Completed - Task completed and produced a deliverable
The central nervous system must resolve the ambiguity of inertial motion sensory cues in order to derive an accurate representation of spatial orientation. Adaptive changes during spaceflight in how the brain integrates vestibular cues with other sensory information can lead to impaired movement coordination, vertigo, spatial disorientation and perceptual illusions following G-transitions. This investigation examines whether adaptive changes in otolith function has operational implications for manual control performance following short-duration flights.
The ZAG specific aims for this pre- and post-flight study include: (1) measure changes in eye movements and perception in response to different combinations of tilt and translation motion, (2) measure changes in closed-loop nulling of tilt motion disturbances, (3) evaluate whether a vibrotactile sensory substitution can improve manual control of orientation. The Otolith specific aims include: (1) assess changes in otolith ocular reflexes and subjective visual vertical during unilateral centrifugation, and (2) assess changes in vestibulo-collic reflexes during Vestibular Evoked Myogenic Potential (VEMP) testing.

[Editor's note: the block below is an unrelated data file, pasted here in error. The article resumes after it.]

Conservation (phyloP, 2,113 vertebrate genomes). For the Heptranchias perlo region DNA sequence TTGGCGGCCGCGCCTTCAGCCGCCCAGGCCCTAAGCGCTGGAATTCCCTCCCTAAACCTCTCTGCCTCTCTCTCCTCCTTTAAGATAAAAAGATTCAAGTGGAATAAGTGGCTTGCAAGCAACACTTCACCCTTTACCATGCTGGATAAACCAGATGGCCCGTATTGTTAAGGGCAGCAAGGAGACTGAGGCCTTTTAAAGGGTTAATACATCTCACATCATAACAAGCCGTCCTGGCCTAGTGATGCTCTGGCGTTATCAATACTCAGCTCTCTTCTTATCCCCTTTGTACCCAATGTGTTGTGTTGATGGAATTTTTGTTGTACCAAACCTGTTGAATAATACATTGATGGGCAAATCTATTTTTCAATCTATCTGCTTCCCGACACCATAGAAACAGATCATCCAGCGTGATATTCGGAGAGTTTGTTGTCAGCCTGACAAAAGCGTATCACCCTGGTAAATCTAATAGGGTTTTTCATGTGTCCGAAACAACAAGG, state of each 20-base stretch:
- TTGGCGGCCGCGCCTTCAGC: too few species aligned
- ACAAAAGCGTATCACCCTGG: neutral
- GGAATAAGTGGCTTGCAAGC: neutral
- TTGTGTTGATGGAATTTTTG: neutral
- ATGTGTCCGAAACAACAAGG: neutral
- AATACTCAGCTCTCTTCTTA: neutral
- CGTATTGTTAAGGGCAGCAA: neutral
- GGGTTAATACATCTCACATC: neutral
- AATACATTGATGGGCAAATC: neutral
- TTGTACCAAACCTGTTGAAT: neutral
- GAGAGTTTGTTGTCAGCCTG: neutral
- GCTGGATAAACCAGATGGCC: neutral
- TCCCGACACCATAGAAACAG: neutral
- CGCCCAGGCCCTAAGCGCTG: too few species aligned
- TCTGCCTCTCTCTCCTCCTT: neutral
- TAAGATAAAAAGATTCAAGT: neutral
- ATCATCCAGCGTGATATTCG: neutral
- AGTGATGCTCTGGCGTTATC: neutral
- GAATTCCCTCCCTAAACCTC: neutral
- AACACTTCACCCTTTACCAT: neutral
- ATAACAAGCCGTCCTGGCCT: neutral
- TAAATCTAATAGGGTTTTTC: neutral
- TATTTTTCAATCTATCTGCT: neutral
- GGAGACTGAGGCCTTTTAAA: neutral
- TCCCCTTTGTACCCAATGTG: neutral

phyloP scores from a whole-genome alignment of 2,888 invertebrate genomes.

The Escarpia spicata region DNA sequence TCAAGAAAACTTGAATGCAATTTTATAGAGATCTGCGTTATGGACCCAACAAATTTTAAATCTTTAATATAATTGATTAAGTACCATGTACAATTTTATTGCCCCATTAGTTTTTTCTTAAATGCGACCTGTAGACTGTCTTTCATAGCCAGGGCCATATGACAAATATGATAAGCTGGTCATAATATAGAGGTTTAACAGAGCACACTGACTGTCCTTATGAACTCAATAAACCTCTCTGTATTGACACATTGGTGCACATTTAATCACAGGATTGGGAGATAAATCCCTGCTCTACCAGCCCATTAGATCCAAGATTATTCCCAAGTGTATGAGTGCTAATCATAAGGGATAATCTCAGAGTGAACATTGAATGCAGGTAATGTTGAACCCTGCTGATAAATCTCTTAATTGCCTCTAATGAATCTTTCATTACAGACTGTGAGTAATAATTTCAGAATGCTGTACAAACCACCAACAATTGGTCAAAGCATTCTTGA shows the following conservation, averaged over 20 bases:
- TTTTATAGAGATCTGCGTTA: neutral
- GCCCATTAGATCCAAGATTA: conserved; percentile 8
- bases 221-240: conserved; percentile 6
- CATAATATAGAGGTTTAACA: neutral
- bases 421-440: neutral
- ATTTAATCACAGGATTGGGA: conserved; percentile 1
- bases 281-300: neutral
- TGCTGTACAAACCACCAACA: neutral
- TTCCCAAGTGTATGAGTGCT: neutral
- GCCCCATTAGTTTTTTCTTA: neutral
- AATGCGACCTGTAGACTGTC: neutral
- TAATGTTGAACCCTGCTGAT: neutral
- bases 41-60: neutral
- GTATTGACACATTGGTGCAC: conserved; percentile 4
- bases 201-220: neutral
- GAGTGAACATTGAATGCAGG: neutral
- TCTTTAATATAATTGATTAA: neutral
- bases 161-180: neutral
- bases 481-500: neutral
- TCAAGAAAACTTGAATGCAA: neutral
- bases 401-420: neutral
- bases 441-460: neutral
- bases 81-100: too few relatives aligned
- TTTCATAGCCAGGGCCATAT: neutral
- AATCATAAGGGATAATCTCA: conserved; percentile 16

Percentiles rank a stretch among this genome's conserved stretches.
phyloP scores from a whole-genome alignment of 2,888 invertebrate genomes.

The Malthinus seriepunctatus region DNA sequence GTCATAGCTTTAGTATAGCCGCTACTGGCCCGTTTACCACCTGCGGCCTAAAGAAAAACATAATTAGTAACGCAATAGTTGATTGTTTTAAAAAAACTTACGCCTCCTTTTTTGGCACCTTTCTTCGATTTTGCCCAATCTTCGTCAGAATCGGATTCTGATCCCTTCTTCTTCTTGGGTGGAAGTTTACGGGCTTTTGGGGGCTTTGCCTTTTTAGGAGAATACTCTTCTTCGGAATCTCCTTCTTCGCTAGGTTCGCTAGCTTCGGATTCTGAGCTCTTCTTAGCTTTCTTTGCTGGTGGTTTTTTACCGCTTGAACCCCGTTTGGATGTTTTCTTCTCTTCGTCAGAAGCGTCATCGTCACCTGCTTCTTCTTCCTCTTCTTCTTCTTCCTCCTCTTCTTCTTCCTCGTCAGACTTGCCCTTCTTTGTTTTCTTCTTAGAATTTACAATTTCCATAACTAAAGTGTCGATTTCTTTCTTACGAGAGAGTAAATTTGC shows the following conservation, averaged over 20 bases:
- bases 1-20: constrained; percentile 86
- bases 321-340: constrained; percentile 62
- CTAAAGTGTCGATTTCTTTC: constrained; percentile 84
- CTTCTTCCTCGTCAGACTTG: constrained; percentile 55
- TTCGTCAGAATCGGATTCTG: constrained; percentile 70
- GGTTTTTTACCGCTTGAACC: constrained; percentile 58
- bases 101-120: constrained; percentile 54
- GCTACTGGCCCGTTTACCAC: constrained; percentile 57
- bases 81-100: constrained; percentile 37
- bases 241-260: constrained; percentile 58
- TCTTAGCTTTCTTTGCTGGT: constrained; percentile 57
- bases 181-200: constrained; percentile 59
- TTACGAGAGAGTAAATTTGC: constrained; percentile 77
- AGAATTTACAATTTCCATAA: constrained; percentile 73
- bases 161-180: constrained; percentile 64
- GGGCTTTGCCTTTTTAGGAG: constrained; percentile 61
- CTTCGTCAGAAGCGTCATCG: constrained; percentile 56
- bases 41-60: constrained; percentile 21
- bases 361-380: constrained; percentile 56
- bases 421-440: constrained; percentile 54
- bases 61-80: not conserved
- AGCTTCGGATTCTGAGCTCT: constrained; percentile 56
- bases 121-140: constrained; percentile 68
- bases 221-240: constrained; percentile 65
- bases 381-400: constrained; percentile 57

Both experiments utilize constant velocity Variable Radius Centrifugation in darkness to elicit otolith reflexes in the absence canal or vision. ZAG also utilizes the Tilt-Translation Sled paradigm in which the resultant vector remains aligned with the longitudinal body axis, resulting in mismatch between canal and vision cues which indicate tilt while otolith cues do not.
The expected results will include a quantitative assessment of acute changes in otolith-mediated reflexes, and the time course of recovery following short-duration spaceflight.
How task will fill or partially fill the gap
This study will correlate individual vestibular changes with manual performance during closed-loop nulling of tilt disturbances, both with and without the aid of a tactile prosthesis.